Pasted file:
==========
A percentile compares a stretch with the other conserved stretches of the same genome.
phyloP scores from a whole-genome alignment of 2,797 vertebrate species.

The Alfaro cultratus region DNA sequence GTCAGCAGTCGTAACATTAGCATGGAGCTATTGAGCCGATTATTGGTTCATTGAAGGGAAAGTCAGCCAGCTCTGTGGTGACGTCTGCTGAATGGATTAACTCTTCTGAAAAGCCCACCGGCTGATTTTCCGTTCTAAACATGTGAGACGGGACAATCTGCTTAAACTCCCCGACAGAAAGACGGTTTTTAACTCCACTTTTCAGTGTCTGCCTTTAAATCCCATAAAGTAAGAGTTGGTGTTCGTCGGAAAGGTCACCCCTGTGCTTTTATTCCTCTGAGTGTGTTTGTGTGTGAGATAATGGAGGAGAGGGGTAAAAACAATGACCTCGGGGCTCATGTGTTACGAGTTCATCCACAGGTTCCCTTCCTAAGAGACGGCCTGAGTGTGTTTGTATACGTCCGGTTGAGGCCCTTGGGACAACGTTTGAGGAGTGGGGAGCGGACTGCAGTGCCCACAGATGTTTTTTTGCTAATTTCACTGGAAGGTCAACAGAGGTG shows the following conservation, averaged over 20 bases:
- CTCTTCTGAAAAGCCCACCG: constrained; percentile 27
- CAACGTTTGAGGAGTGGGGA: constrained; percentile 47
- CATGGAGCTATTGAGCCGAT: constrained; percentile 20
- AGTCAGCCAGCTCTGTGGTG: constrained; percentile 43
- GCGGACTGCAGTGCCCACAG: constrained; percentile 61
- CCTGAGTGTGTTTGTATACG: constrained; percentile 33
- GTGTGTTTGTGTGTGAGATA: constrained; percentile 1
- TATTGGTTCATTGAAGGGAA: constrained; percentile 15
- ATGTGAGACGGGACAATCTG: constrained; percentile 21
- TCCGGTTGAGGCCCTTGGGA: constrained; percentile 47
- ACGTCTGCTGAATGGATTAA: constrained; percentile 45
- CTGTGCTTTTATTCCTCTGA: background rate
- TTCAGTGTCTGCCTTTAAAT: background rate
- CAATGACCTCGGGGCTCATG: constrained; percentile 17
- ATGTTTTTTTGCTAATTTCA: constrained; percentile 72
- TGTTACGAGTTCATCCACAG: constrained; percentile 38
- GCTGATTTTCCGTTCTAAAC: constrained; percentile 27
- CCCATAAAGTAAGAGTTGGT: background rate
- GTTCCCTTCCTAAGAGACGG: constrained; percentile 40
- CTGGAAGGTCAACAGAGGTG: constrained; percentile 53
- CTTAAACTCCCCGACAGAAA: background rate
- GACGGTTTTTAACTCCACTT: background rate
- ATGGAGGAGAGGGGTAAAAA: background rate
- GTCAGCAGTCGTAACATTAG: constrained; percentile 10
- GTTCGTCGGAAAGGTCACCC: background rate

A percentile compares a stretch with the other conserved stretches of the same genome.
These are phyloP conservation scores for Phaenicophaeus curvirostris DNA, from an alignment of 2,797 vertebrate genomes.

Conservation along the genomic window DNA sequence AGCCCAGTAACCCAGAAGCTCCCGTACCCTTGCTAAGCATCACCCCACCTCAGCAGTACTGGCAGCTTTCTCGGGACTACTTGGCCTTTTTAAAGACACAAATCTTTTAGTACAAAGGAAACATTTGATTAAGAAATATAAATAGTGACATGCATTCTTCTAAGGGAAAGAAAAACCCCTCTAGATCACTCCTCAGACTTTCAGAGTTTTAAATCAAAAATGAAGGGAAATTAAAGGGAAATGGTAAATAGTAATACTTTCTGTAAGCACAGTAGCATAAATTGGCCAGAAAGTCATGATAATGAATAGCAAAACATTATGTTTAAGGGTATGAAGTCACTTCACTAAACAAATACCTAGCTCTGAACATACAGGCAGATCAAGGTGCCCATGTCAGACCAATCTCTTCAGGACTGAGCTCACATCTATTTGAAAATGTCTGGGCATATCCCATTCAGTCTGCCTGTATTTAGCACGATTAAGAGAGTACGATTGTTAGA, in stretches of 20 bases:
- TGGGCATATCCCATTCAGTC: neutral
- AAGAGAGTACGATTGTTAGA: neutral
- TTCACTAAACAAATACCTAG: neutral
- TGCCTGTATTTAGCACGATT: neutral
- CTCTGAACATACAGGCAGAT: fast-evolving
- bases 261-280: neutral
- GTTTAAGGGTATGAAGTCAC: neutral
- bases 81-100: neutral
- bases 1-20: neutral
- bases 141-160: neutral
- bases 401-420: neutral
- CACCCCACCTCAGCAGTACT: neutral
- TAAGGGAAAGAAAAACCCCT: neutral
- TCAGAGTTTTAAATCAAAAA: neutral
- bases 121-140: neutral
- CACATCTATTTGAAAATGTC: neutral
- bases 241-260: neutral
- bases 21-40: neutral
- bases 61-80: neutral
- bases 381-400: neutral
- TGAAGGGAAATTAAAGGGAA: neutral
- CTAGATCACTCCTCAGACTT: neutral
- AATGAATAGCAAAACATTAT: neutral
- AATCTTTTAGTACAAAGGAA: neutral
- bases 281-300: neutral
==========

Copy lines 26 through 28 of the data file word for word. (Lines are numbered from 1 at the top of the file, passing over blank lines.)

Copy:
- ATGGAGGAGAGGGGTAAAAA: background rate
- GTCAGCAGTCGTAACATTAG: constrained; percentile 10
- GTTCGTCGGAAAGGTCACCC: background rate